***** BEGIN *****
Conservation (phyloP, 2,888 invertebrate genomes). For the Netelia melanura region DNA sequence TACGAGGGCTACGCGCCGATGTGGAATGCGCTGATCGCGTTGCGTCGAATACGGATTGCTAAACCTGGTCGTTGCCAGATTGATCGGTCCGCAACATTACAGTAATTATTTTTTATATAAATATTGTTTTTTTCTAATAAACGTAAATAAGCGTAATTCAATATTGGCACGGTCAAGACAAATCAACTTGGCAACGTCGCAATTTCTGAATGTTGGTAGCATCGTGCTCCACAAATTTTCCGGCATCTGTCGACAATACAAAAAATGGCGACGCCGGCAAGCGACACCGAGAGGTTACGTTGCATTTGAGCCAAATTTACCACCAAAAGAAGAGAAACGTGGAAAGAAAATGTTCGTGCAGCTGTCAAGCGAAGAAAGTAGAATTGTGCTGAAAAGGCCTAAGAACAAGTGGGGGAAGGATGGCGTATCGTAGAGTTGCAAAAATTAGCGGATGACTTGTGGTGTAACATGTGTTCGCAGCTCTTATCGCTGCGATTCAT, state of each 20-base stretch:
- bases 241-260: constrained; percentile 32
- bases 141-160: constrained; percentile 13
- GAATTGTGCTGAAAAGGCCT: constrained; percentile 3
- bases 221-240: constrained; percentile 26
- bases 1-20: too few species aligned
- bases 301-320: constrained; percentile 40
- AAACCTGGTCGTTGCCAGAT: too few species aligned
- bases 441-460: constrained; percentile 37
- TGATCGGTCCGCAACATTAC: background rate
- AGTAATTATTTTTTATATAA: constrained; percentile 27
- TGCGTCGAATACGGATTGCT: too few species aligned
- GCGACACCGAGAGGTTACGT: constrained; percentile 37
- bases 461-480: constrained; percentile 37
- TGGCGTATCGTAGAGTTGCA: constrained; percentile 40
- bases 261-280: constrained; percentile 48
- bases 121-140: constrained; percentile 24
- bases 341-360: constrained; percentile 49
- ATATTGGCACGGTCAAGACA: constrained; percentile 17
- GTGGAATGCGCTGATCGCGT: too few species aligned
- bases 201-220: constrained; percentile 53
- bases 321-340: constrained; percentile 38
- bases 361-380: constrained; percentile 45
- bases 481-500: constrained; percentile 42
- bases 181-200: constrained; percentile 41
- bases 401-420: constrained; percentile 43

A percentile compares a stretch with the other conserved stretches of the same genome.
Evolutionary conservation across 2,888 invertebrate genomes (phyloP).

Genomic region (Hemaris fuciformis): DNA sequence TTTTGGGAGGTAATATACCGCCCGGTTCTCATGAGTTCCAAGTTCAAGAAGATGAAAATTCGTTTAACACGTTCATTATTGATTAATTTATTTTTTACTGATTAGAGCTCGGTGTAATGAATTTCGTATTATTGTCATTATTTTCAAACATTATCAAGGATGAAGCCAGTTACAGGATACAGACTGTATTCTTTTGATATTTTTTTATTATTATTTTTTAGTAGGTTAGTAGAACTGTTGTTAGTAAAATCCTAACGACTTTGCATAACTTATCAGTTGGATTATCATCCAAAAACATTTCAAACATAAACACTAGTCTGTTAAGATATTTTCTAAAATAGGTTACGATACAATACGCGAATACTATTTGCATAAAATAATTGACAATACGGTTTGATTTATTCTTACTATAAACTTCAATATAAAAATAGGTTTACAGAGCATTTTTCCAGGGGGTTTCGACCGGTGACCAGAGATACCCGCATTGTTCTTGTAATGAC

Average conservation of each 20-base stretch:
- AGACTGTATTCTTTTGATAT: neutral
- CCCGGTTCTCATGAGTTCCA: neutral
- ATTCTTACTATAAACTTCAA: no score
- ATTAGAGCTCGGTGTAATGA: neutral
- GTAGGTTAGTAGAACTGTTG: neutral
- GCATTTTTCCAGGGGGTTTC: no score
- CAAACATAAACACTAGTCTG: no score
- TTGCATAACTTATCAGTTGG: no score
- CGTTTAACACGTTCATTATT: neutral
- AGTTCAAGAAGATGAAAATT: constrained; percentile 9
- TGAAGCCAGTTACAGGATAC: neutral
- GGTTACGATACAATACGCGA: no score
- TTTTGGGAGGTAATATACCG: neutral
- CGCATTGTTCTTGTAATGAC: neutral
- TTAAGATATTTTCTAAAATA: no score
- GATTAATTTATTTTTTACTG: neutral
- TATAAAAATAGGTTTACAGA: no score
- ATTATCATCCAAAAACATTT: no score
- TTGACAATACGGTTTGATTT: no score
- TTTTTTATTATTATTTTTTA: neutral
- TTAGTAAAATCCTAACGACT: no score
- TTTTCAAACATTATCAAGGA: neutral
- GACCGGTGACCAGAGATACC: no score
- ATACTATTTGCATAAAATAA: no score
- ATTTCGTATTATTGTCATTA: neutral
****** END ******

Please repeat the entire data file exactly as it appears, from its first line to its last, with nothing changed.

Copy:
Conservation (phyloP, 2,888 invertebrate genomes). For the Netelia melanura region DNA sequence TACGAGGGCTACGCGCCGATGTGGAATGCGCTGATCGCGTTGCGTCGAATACGGATTGCTAAACCTGGTCGTTGCCAGATTGATCGGTCCGCAACATTACAGTAATTATTTTTTATATAAATATTGTTTTTTTCTAATAAACGTAAATAAGCGTAATTCAATATTGGCACGGTCAAGACAAATCAACTTGGCAACGTCGCAATTTCTGAATGTTGGTAGCATCGTGCTCCACAAATTTTCCGGCATCTGTCGACAATACAAAAAATGGCGACGCCGGCAAGCGACACCGAGAGGTTACGTTGCATTTGAGCCAAATTTACCACCAAAAGAAGAGAAACGTGGAAAGAAAATGTTCGTGCAGCTGTCAAGCGAAGAAAGTAGAATTGTGCTGAAAAGGCCTAAGAACAAGTGGGGGAAGGATGGCGTATCGTAGAGTTGCAAAAATTAGCGGATGACTTGTGGTGTAACATGTGTTCGCAGCTCTTATCGCTGCGATTCAT, state of each 20-base stretch:
- bases 241-260: constrained; percentile 32
- bases 141-160: constrained; percentile 13
- GAATTGTGCTGAAAAGGCCT: constrained; percentile 3
- bases 221-240: constrained; percentile 26
- bases 1-20: too few species aligned
- bases 301-320: constrained; percentile 40
- AAACCTGGTCGTTGCCAGAT: too few species aligned
- bases 441-460: constrained; percentile 37
- TGATCGGTCCGCAACATTAC: background rate
- AGTAATTATTTTTTATATAA: constrained; percentile 27
- TGCGTCGAATACGGATTGCT: too few species aligned
- GCGACACCGAGAGGTTACGT: constrained; percentile 37
- bases 461-480: constrained; percentile 37
- TGGCGTATCGTAGAGTTGCA: constrained; percentile 40
- bases 261-280: constrained; percentile 48
- bases 121-140: constrained; percentile 24
- bases 341-360: constrained; percentile 49
- ATATTGGCACGGTCAAGACA: constrained; percentile 17
- GTGGAATGCGCTGATCGCGT: too few species aligned
- bases 201-220: constrained; percentile 53
- bases 321-340: constrained; percentile 38
- bases 361-380: constrained; percentile 45
- bases 481-500: constrained; percentile 42
- bases 181-200: constrained; percentile 41
- bases 401-420: constrained; percentile 43

A percentile compares a stretch with the other conserved stretches of the same genome.
Evolutionary conservation across 2,888 invertebrate genomes (phyloP).

Genomic region (Hemaris fuciformis): DNA sequence TTTTGGGAGGTAATATACCGCCCGGTTCTCATGAGTTCCAAGTTCAAGAAGATGAAAATTCGTTTAACACGTTCATTATTGATTAATTTATTTTTTACTGATTAGAGCTCGGTGTAATGAATTTCGTATTATTGTCATTATTTTCAAACATTATCAAGGATGAAGCCAGTTACAGGATACAGACTGTATTCTTTTGATATTTTTTTATTATTATTTTTTAGTAGGTTAGTAGAACTGTTGTTAGTAAAATCCTAACGACTTTGCATAACTTATCAGTTGGATTATCATCCAAAAACATTTCAAACATAAACACTAGTCTGTTAAGATATTTTCTAAAATAGGTTACGATACAATACGCGAATACTATTTGCATAAAATAATTGACAATACGGTTTGATTTATTCTTACTATAAACTTCAATATAAAAATAGGTTTACAGAGCATTTTTCCAGGGGGTTTCGACCGGTGACCAGAGATACCCGCATTGTTCTTGTAATGAC

Average conservation of each 20-base stretch:
- AGACTGTATTCTTTTGATAT: neutral
- CCCGGTTCTCATGAGTTCCA: neutral
- ATTCTTACTATAAACTTCAA: no score
- ATTAGAGCTCGGTGTAATGA: neutral
- GTAGGTTAGTAGAACTGTTG: neutral
- GCATTTTTCCAGGGGGTTTC: no score
- CAAACATAAACACTAGTCTG: no score
- TTGCATAACTTATCAGTTGG: no score
- CGTTTAACACGTTCATTATT: neutral
- AGTTCAAGAAGATGAAAATT: constrained; percentile 9
- TGAAGCCAGTTACAGGATAC: neutral
- GGTTACGATACAATACGCGA: no score
- TTTTGGGAGGTAATATACCG: neutral
- CGCATTGTTCTTGTAATGAC: neutral
- TTAAGATATTTTCTAAAATA: no score
- GATTAATTTATTTTTTACTG: neutral
- TATAAAAATAGGTTTACAGA: no score
- ATTATCATCCAAAAACATTT: no score
- TTGACAATACGGTTTGATTT: no score
- TTTTTTATTATTATTTTTTA: neutral
- TTAGTAAAATCCTAACGACT: no score
- TTTTCAAACATTATCAAGGA: neutral
- GACCGGTGACCAGAGATACC: no score
- ATACTATTTGCATAAAATAA: no score
- ATTTCGTATTATTGTCATTA: neutral